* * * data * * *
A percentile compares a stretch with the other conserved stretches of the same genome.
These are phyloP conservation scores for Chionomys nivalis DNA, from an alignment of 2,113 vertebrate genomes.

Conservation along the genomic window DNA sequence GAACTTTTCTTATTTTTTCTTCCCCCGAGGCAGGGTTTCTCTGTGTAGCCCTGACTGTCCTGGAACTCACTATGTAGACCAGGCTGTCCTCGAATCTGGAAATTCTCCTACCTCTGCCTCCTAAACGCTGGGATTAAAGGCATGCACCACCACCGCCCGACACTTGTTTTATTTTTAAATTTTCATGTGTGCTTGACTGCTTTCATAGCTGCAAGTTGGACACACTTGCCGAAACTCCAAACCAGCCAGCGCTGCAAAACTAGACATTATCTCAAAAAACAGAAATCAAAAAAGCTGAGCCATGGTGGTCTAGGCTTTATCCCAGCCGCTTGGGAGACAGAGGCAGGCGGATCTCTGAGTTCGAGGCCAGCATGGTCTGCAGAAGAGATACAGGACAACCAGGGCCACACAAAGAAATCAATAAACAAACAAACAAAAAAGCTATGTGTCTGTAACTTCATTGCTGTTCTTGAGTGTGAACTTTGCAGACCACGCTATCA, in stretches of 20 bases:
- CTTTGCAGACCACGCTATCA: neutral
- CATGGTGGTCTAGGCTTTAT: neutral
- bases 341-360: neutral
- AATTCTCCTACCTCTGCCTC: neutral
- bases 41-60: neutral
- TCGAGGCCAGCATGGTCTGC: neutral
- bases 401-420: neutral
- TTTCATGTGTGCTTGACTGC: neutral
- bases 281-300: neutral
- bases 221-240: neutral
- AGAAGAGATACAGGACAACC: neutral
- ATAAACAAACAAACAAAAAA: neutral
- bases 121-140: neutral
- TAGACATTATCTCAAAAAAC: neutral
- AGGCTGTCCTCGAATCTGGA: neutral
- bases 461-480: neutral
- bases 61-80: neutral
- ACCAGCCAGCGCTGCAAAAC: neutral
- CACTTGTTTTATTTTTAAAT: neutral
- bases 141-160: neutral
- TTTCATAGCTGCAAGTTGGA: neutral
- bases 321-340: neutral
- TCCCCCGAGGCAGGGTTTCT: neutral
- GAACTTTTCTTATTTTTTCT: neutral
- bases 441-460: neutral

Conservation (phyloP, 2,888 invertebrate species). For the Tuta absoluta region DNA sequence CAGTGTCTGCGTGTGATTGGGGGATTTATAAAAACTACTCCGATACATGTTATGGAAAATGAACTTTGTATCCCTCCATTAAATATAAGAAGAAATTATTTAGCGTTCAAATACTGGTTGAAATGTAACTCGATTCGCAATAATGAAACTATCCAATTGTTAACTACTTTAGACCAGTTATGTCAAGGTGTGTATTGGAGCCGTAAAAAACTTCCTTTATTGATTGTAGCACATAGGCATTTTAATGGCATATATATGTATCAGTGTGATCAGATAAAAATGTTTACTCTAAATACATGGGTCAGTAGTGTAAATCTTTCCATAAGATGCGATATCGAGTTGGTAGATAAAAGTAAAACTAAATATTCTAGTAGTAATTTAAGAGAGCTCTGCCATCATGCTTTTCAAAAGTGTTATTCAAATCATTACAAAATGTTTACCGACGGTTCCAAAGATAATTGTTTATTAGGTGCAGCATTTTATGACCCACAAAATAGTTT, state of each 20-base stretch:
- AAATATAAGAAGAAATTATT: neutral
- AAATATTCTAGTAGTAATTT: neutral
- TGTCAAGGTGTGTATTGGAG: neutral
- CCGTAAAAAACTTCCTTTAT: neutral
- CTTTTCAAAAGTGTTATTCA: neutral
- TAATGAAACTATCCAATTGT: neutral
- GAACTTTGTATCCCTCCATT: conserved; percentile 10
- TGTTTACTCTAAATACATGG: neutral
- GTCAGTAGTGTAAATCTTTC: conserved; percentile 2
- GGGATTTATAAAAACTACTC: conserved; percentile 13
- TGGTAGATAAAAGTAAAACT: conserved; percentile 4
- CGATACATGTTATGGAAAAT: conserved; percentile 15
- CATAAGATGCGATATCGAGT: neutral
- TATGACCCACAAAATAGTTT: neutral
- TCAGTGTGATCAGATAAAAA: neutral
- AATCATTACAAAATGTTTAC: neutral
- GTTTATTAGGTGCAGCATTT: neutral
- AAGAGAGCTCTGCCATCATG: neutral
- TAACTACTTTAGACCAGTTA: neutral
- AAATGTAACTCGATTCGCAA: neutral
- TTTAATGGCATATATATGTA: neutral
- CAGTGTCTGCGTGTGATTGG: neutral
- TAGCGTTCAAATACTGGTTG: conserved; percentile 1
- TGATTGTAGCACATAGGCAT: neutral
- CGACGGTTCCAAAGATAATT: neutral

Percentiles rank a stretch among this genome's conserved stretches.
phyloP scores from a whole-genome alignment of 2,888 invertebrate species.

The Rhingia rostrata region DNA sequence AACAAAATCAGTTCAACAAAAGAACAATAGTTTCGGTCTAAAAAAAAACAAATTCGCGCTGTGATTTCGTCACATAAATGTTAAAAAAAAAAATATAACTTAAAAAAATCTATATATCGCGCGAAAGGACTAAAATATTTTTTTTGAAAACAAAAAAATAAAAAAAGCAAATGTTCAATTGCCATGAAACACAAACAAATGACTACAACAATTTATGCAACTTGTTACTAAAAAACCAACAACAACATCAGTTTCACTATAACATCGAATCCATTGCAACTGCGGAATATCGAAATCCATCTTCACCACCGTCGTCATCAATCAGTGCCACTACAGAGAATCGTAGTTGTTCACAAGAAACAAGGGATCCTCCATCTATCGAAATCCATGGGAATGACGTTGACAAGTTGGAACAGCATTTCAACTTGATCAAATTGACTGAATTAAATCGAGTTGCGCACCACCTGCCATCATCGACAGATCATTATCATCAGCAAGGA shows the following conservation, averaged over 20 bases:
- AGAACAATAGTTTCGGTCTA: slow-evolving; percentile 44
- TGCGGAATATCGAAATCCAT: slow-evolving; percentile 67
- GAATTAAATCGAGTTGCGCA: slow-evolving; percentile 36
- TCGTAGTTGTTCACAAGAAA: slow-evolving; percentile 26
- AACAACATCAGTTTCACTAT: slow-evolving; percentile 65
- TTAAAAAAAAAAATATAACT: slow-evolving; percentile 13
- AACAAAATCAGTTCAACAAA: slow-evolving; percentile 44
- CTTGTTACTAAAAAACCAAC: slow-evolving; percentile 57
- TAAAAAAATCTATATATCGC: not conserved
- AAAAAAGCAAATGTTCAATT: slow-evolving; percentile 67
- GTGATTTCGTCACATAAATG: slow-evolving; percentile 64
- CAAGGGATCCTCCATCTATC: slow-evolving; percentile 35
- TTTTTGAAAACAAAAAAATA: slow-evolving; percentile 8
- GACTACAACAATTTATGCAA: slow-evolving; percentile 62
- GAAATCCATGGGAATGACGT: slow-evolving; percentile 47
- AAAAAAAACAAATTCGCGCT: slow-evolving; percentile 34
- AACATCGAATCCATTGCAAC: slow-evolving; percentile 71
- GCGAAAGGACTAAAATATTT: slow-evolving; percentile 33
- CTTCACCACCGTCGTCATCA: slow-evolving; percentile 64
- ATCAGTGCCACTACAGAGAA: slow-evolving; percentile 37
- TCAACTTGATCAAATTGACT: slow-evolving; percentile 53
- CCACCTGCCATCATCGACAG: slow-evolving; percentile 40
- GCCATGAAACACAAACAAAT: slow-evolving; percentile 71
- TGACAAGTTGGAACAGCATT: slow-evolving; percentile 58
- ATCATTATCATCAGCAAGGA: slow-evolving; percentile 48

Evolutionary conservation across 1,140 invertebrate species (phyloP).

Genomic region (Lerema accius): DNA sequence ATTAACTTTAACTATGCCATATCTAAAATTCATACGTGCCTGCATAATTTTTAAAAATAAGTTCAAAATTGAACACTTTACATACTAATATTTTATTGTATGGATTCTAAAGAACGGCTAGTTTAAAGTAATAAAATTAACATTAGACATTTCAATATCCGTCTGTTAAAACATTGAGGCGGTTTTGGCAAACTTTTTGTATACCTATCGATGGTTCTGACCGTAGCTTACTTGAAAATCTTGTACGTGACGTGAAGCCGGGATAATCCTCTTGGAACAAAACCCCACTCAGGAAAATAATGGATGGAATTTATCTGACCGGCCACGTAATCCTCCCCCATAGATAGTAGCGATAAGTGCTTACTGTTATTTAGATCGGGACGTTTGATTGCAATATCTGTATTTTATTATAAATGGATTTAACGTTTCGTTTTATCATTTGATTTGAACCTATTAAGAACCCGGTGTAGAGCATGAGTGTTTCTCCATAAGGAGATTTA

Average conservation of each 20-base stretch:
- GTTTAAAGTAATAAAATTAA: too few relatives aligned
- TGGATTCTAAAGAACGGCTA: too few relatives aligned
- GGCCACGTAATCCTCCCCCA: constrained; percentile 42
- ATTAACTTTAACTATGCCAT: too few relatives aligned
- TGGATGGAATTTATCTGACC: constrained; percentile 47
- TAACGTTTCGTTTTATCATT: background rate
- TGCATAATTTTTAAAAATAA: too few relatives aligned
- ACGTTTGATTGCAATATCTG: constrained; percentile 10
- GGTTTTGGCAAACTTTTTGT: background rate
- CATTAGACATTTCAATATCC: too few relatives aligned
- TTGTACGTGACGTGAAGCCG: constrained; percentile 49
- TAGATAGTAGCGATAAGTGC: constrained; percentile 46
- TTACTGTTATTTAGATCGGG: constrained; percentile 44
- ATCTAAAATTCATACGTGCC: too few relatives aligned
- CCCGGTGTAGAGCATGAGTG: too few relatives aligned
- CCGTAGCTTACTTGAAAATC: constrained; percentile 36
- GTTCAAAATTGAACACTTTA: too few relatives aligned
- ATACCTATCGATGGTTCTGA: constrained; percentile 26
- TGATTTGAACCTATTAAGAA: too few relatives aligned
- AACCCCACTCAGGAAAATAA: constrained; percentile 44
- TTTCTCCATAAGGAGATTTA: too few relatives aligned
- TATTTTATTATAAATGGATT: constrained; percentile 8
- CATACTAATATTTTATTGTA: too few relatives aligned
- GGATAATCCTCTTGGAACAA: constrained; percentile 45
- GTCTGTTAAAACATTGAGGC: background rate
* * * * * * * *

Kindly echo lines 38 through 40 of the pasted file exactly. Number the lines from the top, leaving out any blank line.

- GTCAGTAGTGTAAATCTTTC: conserved; percentile 2
- GGGATTTATAAAAACTACTC: conserved; percentile 13
- TGGTAGATAAAAGTAAAACT: conserved; percentile 4